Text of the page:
US CDC: With Delta, Vaccinated People May Be As Contagious As Unvaccinated

An internal CDC document says more breakthrough infections and community spread are expected with the Delta variant despite Covid-19 vaccination, although vaccines prevent more than 90% of severe disease.

KUALA LUMPUR, July 30 — Vaccinated people infected with the Delta variant of Covid-19 may transmit the virus as much as unvaccinated individuals, according to an internal document by the United States’ Centers for Disease Control and Prevention (CDC).

The Washington Post reported yesterday a slide from the internal CDC presentation that referenced an outbreak in Barnstable County, Massachusetts, where vaccinated and unvaccinated people shed almost identical amounts of virus. 

“I think this is very important in changing things,” Walter A. Orenstein, associate director of the Emory Vaccine Center, told The Washington Post.

An anonymous person working in partnership with the CDC on investigations of Delta told The Washington Post that the data was from a July 4 outbreak in Provincetown, where genetic analysis revealed that inoculated people were infecting other vaccinated people. 

The US CDC also said in its internal document that Delta is as transmissible as chickenpox, and that the variant may cause more severe disease than Alpha or original strains. The federal American agency cited data from Canada, Singapore, and Scotland that showed higher probabilities of hospitalisation with Delta. 

In Singapore data cited by the CDC, infection with Delta was linked to higher risk of oxygen requirement, intensive care unit (ICU) admission, or death.

The CDC’s internal document noted that vaccines prevent more than 90 per cent of severe disease, but may be less effective at preventing infection or transmission, thus more breakthrough infections and higher community spread may occur despite vaccination.

The document said the CDC now needs to acknowledge that “the war has changed” and to improve public understanding of breakthrough infections. The CDC document however stressed that vaccines reduce the risk of severe disease or death 10-fold or higher, besides a three-fold reduction in risk of infection.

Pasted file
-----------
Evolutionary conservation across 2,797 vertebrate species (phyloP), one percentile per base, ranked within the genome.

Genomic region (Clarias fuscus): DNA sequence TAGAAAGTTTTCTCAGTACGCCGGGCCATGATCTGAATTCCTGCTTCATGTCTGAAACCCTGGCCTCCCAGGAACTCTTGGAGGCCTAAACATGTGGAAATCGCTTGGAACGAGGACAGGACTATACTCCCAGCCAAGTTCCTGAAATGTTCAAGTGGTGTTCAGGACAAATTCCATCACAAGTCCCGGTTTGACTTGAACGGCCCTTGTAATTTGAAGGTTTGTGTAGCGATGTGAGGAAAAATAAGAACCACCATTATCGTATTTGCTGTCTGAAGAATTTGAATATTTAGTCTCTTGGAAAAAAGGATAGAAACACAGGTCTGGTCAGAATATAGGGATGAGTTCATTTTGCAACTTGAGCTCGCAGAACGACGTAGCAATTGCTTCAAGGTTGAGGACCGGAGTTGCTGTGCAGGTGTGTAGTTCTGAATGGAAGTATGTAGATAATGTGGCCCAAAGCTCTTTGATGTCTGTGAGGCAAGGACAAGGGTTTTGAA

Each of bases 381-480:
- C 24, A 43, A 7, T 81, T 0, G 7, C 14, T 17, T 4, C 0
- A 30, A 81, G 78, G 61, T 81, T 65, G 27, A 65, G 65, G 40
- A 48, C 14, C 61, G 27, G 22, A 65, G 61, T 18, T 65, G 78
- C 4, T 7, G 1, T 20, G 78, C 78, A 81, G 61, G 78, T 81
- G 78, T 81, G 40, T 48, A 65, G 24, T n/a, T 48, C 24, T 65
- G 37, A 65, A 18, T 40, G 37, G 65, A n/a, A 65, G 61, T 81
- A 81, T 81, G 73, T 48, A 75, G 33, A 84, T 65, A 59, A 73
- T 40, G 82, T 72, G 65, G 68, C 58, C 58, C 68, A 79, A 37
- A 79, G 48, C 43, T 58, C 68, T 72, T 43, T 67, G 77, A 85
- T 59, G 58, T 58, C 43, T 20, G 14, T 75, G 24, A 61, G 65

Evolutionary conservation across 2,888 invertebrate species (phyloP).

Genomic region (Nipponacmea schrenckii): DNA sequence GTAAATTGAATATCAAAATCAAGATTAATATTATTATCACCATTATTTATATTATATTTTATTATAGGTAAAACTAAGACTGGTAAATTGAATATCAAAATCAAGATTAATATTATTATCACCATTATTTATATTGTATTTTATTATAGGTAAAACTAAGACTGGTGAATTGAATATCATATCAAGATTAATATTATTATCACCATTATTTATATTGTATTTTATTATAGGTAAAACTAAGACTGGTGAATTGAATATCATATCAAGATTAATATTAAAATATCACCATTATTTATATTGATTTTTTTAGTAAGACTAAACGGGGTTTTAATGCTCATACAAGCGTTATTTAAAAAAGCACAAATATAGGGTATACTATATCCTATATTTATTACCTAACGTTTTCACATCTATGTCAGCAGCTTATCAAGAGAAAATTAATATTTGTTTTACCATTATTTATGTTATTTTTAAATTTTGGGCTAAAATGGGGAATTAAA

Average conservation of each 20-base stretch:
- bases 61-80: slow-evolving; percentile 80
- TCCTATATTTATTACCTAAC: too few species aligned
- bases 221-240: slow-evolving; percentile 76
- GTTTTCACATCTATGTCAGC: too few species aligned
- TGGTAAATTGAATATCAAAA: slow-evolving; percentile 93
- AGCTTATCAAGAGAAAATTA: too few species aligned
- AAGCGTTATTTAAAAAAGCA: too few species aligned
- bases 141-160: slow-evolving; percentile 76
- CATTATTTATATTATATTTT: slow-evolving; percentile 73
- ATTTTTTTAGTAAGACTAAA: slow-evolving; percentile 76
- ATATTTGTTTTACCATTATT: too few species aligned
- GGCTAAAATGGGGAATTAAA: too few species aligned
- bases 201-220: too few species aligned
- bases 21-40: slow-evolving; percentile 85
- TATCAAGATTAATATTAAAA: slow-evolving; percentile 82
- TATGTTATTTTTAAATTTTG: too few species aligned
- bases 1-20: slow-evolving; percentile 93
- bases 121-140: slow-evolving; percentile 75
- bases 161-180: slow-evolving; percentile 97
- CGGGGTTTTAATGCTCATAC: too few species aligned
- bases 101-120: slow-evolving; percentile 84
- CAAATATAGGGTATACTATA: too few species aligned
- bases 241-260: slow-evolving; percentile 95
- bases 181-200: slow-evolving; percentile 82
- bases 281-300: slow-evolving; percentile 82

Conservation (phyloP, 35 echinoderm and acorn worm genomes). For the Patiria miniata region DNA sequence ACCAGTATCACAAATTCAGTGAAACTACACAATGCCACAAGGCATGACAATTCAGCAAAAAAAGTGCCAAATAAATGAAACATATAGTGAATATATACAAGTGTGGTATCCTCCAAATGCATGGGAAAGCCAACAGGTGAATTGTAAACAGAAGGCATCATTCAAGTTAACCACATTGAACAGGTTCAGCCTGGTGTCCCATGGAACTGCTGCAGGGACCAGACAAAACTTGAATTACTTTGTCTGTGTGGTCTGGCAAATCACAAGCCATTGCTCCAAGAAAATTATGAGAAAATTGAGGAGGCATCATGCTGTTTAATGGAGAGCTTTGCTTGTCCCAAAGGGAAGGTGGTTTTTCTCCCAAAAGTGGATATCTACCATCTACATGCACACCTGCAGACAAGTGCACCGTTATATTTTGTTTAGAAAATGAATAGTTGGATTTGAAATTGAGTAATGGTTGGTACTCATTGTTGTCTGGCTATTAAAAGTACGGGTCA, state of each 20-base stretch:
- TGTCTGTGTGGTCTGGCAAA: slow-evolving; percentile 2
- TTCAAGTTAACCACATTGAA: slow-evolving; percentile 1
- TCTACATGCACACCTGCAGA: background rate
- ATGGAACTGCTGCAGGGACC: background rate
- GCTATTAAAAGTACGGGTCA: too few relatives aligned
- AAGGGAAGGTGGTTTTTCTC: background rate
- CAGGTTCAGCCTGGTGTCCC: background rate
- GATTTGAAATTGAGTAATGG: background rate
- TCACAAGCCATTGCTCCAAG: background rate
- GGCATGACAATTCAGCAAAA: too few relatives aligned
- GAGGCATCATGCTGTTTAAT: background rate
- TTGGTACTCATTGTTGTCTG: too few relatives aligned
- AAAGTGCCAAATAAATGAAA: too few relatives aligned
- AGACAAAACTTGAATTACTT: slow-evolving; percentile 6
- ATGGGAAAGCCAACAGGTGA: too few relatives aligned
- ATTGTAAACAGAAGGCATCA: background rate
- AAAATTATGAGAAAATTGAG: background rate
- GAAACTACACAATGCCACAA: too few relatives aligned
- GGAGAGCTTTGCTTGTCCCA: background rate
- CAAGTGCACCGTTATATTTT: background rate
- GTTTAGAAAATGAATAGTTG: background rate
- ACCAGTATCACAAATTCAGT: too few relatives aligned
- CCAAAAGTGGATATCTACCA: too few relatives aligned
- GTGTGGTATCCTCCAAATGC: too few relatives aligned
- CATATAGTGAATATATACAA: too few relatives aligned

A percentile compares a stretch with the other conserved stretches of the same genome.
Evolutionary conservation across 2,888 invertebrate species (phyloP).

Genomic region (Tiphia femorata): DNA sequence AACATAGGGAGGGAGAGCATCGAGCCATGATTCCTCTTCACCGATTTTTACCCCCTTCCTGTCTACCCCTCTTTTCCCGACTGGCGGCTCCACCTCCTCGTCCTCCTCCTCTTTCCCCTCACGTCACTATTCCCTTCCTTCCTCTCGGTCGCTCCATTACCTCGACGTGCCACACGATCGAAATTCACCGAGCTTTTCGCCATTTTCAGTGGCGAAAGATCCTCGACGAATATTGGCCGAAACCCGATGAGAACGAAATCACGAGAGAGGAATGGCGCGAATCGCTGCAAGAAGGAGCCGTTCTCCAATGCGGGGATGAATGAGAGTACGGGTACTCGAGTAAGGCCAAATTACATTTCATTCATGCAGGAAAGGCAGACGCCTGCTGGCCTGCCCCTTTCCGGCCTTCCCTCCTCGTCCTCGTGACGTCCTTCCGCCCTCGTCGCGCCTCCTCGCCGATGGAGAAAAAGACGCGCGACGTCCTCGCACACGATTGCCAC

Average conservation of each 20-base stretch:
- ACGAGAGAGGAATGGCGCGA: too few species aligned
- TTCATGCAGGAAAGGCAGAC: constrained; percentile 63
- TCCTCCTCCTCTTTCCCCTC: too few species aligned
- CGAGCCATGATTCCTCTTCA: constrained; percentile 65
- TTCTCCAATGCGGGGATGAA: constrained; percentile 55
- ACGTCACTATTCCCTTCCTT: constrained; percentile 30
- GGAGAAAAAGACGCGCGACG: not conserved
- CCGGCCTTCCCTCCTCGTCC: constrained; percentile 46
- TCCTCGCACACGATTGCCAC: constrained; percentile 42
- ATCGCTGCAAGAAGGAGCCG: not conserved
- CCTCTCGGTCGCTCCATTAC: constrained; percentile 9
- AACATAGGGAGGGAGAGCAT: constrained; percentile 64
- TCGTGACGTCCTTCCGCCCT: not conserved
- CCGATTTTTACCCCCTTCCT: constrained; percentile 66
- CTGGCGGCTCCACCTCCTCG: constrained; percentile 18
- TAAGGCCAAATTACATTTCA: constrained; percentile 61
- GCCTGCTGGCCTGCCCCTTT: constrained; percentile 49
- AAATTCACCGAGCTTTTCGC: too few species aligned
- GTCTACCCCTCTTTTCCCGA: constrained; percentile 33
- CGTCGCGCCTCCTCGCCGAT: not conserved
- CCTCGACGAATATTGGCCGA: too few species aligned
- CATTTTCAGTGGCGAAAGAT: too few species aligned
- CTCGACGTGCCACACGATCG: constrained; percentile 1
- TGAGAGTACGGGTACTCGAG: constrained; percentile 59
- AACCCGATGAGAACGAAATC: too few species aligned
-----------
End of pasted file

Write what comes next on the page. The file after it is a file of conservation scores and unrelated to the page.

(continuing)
Columbia University epidemiologist Jeffrey Shaman, who reviewed the CDC slides, told The Washington Post that the main issue was that vaccinated people are “probably involved to a substantial extent in the transmission of Delta.”

The alarming findings led the CDC to draft a new guideline for fully vaccinated people in the US, retracting an initial May guideline that permitted fully vaccinated people to not wear masks.

In order to reduce the risk of coronavirus transmission by fully vaccinated people, the CDC now recommends wearing a face mask in potential public indoor settings that can spark substantial or high transmission. 

Fully vaccinated people were also asked to wear masks in casual indoor settings, when there are any immunocompromised or at-risk or unvaccinated household members.

The internal CDC document also stated that regardless of vaccination status, elderly people are being exposed to a higher risk of hospitalisation and mortality compared to younger people.

These findings have further complicated the role of CDC in gaining the trust of Americans on the effectiveness of Covid-19 vaccines and pushed the agency to revamp its communication method to improve people’s understanding of the new Covid-19 battle, The Washington Post reported.

“Although it’s rare, we believe that at an individual level, vaccinated people may spread the virus, which is why we updated our recommendation,” an unknown US federal health official was quoted as saying. 

“Waiting even days to publish the data could result in needless suffering and as public health professionals we cannot accept that.”

According to The Washington Post, there are 35,000 symptomatic infections being recorded in a week among 162 million vaccinated US population.

The CDC now needs to convince Americans on Covid-19 vaccine efficacy, while acknowledging fresh infections among fully vaccinated people without undermining the public’s trust towards vaccines.

“We’ve done a great job of telling the public these are miracle vaccines,” Matthew Seeger, a risk communication expert at Wayne State University in Detroit was quoted as saying.

“We have probably fallen a little into the trap of over-reassurance, which is one of the challenges of any crisis communication circumstance.”

The Washington Post reported that according to the CDC document, Covid-19 vaccines are not as effective among people with compromised immunity and nursing home residents, raising the possible need to give booster shots to some high-risk people. 

The US paper also cited Singapore and mentioned that 75 per cent of new Covid-19 cases occurred among those who are partially or fully vaccinated in the country. 

This has proved that achieving herd immunity for Covid-19 is extremely challenging with the emergence of the contagious Delta variant. 

“We really need to shift toward a goal of preventing serious disease and disability and medical consequences, and not worry about every virus detected in somebody’s nose,” Kathleen Neuzil, a vaccine expert at the University of Maryland School of Medicine was quoted as saying.

“It’s hard to do, but I think we have to become comfortable with coronavirus not going away.”

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